EXTRACURRICULAR CREATIONS

Mississippi Knights’ event makes inventors of Catholic school kids

Give each of 40 adolescents a bag of random objects to build something with, and what do you get? A whole lot of creative contraptions, that’s what.

That’s the objective of the Creative Contraptions Contest at St. Patrick School in Meridian, Miss., sponsored annually for the past 28 years by Knights of Columbus Council 802.

Forty students in grades 4 through 6 participated in the event’s most recent incarnation last fall, with several Knights on hand to judge the competition and award the $10 movie gift cards to each grade’s first-place winner.

“The kids are only limited by what their imaginations can create,” said PGK John Harwell, who coordinates the event in addition to serving as youth director of the Catholic Community of Meridian, which includes the twinned St. Joseph and St. Patrick parishes. Among the creative contraptions produced last fall were arcade games, a kaleidoscope, a windmill farm, a monster, a robot, a bobblehead, and iPhone.

The tradition all began in 1992 when BK Frank Polizzi was the council’s youth chairman. “We had been conducting the Columbus Day Poster Contest for grades 3 through 6, and he was looking to expand the program with something different for the older students to do,” Harwell said. After consultation with St. Patrick’s then-principal, Linda Nause, the idea for the Creative Contraption Contest was conceived.

The event plays out in a couple of stages. During the third week of September 2019, the 40 students who participated were each given a bag of identical items and a set of simple instructions. They are encouraged (but not required) to use every item, but they cannot add any items to the collection. They can mount their contraption on a block of wood, cardboard, or paper, but they cannot paint, color, or mark any piece. Adhesives may be used, and the student needs to explain his or her contraption to the judges.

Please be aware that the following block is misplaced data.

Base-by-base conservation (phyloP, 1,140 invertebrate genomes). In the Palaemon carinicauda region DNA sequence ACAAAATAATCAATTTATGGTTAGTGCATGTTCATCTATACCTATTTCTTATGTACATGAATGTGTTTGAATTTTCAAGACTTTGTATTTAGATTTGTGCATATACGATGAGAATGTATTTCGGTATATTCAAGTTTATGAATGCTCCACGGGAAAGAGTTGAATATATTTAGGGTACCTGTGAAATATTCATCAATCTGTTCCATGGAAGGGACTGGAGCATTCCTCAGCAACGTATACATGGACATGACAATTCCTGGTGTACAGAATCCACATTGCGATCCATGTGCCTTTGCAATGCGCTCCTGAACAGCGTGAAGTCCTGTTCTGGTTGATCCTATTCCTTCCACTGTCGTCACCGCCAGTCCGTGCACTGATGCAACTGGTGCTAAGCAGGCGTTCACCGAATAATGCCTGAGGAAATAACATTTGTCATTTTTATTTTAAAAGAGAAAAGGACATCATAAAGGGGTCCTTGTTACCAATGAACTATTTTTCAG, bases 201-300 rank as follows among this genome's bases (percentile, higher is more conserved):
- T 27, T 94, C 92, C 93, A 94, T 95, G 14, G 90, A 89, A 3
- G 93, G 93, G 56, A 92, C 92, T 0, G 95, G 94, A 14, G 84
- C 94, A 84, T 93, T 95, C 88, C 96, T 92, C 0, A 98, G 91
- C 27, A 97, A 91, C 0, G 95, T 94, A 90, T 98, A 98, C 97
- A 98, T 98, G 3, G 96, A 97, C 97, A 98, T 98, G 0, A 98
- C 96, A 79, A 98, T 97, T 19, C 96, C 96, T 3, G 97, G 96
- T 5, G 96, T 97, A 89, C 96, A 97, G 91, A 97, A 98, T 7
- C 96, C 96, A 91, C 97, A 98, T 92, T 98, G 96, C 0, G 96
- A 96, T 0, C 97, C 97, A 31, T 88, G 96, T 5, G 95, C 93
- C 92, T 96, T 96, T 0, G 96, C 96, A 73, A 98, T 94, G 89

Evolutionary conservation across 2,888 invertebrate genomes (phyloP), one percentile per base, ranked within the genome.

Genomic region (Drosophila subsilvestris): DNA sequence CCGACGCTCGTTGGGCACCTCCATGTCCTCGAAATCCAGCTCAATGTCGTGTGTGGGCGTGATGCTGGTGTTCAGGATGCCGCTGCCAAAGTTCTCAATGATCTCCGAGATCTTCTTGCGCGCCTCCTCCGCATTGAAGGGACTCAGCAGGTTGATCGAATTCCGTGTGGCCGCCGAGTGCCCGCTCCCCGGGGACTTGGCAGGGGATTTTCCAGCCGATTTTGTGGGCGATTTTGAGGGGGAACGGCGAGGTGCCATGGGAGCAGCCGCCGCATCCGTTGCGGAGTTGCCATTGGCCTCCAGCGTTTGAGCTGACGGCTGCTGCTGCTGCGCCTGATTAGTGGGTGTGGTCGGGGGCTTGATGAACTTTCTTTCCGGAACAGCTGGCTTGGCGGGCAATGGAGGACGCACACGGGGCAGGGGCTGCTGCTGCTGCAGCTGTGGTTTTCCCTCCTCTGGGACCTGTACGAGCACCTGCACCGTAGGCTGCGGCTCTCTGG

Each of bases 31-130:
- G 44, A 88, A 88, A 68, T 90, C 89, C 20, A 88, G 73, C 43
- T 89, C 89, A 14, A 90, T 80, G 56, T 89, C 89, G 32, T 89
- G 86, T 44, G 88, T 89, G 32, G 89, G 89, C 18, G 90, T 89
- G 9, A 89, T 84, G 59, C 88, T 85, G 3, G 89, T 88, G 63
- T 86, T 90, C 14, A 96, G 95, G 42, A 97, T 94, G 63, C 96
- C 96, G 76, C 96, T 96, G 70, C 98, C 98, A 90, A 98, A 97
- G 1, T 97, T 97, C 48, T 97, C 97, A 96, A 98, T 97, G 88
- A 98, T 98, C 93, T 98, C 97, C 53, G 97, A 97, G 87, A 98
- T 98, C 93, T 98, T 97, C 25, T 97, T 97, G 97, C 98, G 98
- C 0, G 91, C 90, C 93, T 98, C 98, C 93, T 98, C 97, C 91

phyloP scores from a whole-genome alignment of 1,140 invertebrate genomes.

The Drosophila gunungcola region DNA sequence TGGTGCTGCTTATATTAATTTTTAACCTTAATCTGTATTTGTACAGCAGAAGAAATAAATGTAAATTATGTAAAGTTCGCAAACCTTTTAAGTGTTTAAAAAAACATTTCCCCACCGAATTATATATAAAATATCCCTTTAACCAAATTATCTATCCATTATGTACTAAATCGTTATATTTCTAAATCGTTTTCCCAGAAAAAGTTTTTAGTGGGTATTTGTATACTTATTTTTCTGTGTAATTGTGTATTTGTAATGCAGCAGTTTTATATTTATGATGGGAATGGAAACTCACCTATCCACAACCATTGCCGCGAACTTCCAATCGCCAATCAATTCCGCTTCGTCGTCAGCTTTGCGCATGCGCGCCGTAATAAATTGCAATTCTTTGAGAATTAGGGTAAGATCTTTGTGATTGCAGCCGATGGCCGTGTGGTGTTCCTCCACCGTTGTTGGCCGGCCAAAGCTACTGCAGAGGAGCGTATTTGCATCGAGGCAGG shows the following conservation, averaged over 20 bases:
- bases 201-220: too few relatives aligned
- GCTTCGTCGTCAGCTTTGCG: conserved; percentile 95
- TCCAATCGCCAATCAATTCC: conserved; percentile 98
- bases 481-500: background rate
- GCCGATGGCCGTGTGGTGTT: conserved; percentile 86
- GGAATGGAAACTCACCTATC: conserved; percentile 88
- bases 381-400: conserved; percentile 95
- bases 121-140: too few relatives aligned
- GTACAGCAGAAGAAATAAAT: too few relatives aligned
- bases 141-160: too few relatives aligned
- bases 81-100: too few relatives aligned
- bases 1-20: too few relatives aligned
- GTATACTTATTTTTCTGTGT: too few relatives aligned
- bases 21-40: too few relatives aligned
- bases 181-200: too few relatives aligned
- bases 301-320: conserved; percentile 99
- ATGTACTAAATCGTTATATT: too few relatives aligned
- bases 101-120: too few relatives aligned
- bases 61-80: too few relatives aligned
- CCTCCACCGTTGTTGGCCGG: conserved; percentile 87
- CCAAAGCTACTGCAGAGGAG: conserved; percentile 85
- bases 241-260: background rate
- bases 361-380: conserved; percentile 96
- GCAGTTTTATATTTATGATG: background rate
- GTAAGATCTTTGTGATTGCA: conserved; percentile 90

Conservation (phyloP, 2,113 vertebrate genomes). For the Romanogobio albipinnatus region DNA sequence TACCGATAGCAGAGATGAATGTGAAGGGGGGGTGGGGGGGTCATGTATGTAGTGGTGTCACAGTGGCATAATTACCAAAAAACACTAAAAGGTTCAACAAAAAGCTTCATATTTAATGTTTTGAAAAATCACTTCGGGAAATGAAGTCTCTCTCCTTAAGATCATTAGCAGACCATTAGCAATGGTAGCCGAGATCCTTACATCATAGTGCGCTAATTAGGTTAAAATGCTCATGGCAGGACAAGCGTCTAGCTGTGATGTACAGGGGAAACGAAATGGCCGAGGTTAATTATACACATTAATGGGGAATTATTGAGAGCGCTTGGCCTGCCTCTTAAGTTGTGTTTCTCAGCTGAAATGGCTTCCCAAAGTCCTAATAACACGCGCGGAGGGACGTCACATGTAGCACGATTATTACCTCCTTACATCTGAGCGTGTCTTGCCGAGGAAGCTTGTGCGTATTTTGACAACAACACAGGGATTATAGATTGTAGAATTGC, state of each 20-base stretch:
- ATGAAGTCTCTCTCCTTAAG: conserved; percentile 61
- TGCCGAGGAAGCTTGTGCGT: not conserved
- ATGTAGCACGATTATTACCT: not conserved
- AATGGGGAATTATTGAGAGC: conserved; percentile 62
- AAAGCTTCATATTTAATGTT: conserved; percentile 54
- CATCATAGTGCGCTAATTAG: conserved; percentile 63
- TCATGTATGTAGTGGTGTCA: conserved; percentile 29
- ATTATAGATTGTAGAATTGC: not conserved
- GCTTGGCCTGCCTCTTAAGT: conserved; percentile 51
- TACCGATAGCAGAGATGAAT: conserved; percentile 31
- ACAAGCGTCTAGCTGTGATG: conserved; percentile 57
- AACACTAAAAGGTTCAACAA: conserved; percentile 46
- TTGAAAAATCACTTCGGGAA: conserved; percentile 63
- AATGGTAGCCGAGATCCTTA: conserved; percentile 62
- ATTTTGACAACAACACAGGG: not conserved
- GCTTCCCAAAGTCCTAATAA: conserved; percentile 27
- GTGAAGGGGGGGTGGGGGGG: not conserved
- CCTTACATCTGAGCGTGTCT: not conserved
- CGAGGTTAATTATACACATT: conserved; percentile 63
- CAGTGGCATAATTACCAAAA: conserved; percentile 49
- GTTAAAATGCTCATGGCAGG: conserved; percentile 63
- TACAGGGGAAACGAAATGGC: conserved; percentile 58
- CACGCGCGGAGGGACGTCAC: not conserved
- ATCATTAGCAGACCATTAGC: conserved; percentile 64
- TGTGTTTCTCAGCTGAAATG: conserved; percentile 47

Two weeks later, the students brought their completed contraptions for judging and interviews, and the judges arrived at a consensus on selections for first place, second place, third place, and honorable mention for each grade level.

“Every year it is very difficult, and 2019 was no different,” Harwell said of the judging process. “Almost all of the contraptions were well done.”

The awards were presented during a school assembly in mid-October at which each winner was presented with a certificate suitable for framing.

“Last year there were 67 items in each container,” Harwell said. He solicits items to be donated by brother Knights months in advance, and by September he will purchase items such as craft sticks, dowels, and poms to round out the kits. The kits vary from year to year based on what is donated.

“Each year is different, and that is part of the fun of the activity,” said Harwell.

Last fall’s kits included red cups, screws, paper clips, ear plugs, hinges, index cards, rubber bands, clothespins, cable ties, and clamps. Some unusual items included coffee containers, gold CDs, blue rope, pink rope, and a fleur-de-lis. Harwell’s wife, Bridget, and daughter, Serena Harwell Sanders, worked for several hours putting the kits together.

“It was and is a very meticulous process because each kit has to be exactly the same,” Harwell said.

What’s rewarding, he noted, is to see some students excel who don’t usually stand out in school.

“One of the winners this year was a child who struggles academically,” Harwell said. “However, this child is very creative, and this contest gave them a chance to shine and be first in something.”

He thanked Mrs. Montse Frias, St. Patrick’s principal, for her support of the competition. “She especially is glad that this gives all of the kids an opportunity to do something outside the box that is fun, rewarding and also memorable,” he said.

“Overall, it is one of our most successful council programs,” Harwell affirmed. “It is something that we look forward to each year.”